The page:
We'll be getting our first look at pitchers Carlos Carrasco, Joey Lucchesi, Sam McWilliams, Jordan Yamamoto, Trevor May, and Aaron Loup in a Mets uniform. We've seen some positive reporting on McWilliams, with thoughts he can be an effective multi-inning reliever as well as a spot starter for the Mets. Having pitchers in the bullpen who can do more than one-and-done inning outings will be crucially important this season, and really in the long term also. The regularity of starts that last 5 innings or less will demand that successful clubs build flexible bullpens. As I noted in Thursday's post, manager Luis Rojas has indicated that he hopes to have almost all of his bullpen arms stretched out to go a couple of innings by the end of spring.
In the field, we can begin to learn if James McCann is the player that the Mets evaluated him to be when they signed him to that 4-year contract. If he is — and he can stay healthy — the Mets will have some stability at their catching position for the first time in a long, long time. It's almost irrelevant how much he hits, as long as it's enough to justify a lineup spot. What matters is that McCann earns the trust of the pitching staff and is solid defensively.
Behind McCann, it's also important that Tomás Nido prove that he really has made strides offensively. Nido offers enough defensively to hold down a backup catching job, but he has to prove that he's more than the offensive lightweight who carries an anemic lifetime OPS+ of 49 into this campaign. I'm sure he'll get enough at-bats this spring to prove himself. While some players can mess around in March, secure in their place on the team, Nido clearly does not fall into that category. If he struggles at the plate, the Mets will be under some real pressure to find someone better than Bruce Maxwell or Caleb Joseph to backup McCann.
Francisco Lindor will be making his game debut for the Mets tomorrow. Many of the Mets' hopes of shoring up their defense center around their new shortstop. Not that Andrés Giménez wasn't solid at the position last year, but he was also a 21-year-old kid in his first Major League experience. Beyond his own abilities, Lindor will be asked to be a leader in the field, with the hopes that he elevates everyone's game a little. Also, while I understand that Jeff McNeil and Luis Guillorme offer some value with their defensive flexibility, my preference would be for one guy (McNeil) to get the bulk of the playing time at second base. I think teams are better defensively when their middle infield combo has a chance to really know each other well. I'd like to see McNeil get at least 120 starts at second.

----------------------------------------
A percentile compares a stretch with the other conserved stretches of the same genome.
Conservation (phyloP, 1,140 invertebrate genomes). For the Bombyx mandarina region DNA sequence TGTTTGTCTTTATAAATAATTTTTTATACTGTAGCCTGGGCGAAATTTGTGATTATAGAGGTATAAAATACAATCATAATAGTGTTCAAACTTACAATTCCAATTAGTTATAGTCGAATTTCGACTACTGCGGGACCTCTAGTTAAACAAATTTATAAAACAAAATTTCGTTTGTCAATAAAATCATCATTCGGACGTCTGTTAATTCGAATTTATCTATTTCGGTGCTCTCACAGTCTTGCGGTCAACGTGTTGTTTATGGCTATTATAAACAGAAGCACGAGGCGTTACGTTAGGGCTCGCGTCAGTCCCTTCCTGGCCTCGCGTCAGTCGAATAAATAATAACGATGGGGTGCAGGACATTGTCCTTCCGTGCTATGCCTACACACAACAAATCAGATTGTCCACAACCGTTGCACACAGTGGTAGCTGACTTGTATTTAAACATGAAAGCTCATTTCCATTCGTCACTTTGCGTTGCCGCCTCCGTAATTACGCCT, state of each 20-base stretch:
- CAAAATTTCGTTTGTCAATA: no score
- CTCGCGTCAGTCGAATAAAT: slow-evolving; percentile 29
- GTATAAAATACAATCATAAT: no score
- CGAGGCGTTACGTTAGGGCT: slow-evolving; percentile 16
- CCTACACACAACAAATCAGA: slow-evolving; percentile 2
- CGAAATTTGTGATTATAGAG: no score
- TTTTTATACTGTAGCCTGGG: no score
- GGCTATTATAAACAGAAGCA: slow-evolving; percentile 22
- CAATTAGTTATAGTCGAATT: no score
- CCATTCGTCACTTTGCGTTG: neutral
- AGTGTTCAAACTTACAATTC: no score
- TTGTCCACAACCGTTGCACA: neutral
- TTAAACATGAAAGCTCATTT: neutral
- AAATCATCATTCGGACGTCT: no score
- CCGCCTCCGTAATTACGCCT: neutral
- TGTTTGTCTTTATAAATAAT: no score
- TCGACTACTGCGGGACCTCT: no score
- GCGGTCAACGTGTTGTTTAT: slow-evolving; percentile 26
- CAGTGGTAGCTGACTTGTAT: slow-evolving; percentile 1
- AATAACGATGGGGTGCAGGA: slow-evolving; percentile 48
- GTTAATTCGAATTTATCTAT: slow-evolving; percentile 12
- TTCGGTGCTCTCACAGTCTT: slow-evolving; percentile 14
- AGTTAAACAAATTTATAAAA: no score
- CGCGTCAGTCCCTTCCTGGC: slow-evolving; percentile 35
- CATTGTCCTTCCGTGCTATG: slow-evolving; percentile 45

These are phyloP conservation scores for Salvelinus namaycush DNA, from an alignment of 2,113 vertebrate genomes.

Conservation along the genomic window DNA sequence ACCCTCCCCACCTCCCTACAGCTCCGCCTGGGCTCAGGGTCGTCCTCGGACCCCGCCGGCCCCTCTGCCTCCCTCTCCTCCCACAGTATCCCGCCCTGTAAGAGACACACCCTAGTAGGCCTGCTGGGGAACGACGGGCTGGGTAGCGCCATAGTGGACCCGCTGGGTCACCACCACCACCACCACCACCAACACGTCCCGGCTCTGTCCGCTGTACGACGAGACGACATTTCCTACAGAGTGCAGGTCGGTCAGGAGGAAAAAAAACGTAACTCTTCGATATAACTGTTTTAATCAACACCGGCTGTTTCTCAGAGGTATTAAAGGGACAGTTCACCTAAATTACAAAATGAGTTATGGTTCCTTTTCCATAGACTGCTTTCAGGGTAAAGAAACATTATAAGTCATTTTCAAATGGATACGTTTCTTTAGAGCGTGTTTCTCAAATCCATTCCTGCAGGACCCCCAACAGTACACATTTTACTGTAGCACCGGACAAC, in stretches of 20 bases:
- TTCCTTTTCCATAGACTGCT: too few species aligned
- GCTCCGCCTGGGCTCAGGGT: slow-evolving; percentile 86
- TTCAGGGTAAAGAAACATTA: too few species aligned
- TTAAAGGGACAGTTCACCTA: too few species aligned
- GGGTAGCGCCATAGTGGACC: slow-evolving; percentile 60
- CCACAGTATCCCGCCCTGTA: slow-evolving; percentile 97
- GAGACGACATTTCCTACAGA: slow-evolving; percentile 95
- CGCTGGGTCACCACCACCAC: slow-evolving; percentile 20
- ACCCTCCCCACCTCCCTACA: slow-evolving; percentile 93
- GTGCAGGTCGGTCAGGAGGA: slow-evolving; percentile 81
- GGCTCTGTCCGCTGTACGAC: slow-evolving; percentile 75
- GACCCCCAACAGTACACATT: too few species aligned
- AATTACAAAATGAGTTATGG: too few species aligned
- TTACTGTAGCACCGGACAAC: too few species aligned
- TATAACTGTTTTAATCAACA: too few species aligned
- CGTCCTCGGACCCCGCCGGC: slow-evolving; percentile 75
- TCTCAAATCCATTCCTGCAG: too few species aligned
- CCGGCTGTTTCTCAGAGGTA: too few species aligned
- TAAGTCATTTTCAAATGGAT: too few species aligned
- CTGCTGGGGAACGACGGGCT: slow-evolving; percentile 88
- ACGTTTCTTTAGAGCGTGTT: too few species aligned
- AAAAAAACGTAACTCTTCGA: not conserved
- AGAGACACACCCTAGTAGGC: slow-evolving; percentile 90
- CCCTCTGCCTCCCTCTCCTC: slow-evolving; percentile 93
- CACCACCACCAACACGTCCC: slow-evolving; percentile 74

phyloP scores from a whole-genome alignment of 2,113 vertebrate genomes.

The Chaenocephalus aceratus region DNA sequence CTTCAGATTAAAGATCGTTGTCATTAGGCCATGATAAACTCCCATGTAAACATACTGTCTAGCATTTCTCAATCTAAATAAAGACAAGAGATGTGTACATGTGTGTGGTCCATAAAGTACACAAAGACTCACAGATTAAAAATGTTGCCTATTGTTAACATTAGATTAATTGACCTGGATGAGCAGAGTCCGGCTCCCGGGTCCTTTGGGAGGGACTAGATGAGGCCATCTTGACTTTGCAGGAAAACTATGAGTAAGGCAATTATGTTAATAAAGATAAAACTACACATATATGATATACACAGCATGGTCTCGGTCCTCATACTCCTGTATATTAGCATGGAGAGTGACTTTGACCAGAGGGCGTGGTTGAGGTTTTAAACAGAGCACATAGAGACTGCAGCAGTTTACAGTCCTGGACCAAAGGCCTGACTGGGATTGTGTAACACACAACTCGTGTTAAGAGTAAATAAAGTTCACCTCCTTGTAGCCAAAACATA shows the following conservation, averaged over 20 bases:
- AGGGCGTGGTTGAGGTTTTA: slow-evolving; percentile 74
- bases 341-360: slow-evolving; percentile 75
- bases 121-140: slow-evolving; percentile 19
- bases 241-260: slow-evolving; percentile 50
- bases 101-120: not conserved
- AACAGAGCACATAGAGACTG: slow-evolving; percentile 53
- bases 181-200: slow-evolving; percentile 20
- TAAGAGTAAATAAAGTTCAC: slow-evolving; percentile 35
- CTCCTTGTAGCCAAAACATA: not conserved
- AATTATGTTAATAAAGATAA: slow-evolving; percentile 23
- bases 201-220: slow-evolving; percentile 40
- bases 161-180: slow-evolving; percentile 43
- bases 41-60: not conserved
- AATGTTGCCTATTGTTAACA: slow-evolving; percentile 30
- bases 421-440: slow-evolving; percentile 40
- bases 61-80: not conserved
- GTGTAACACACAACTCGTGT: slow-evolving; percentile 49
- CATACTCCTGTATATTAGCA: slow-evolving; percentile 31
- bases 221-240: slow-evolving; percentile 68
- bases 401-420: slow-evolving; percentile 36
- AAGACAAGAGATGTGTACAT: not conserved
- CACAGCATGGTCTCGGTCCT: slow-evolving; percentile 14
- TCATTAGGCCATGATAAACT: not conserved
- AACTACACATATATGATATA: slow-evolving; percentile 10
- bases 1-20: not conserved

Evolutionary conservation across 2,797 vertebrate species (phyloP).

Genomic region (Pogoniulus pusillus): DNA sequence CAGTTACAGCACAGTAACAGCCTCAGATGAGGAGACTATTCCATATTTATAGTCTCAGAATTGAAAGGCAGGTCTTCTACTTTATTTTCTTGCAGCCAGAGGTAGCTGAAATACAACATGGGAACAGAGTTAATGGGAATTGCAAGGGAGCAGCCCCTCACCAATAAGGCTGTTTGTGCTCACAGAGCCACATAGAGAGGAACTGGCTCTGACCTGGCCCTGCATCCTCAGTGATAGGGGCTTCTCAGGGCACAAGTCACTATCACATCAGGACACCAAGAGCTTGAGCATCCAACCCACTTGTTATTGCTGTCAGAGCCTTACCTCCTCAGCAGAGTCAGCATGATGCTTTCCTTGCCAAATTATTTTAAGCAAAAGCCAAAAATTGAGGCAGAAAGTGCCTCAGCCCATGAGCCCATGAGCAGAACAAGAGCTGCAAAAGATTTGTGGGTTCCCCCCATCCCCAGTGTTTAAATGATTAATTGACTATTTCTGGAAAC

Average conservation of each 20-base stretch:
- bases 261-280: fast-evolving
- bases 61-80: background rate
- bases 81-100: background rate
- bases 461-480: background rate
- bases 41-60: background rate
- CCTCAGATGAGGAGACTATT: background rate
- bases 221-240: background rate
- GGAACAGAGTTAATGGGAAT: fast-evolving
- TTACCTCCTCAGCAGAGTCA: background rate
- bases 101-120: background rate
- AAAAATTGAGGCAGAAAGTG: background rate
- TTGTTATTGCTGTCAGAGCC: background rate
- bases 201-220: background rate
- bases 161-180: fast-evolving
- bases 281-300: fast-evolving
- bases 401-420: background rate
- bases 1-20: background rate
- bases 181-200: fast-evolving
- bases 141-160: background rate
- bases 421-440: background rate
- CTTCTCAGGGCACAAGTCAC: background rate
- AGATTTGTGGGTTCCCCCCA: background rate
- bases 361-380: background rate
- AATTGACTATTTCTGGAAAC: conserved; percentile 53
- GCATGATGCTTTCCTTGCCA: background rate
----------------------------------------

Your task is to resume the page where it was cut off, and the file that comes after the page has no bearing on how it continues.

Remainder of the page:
Unless there's a last-minute compromise on the DH, Dom Smith and Brandon Nimmo will be spending a lot of time together in the outfield this season. Both players have already spoken this spring about their belief that they can improve their defense in LF and CF, respectively. No one expects either player to win a Gold Glove, but a commitment to improving their defense is important and something that Rojas and the rest of his staff should be stressing all season long. My sincere hope is that the days of just shrugging and accepting sub-par defense for the Mets are over.
DH or not, I expect Kevin Pillar to be an important contributor to the Mets in 2021. Pillar doesn't feel as if his defense in CF has regressed as much as metrics are indicating. As long as he can be solid in that position, he'll be a valuable contributor. Moreover, he's a right-handed hitter who has handled lefties well over his career, slashing .286/.320/.464 with an OPS+ of 121 against southpaws. Unless there is a DH this season, I'm not sure that José Martínez even makes this roster out of spring training, which would only increase Pillar's importance as a RH bench bat.
Another newcomer, Jonathan Villar, is expected to contribute as a backup infielder. Villar brings a decent offensive track record, some real speed, and a reputation for not always making good decisions on the ballfield. Can Rojas get the best out of him while trying to curtail his liabilities?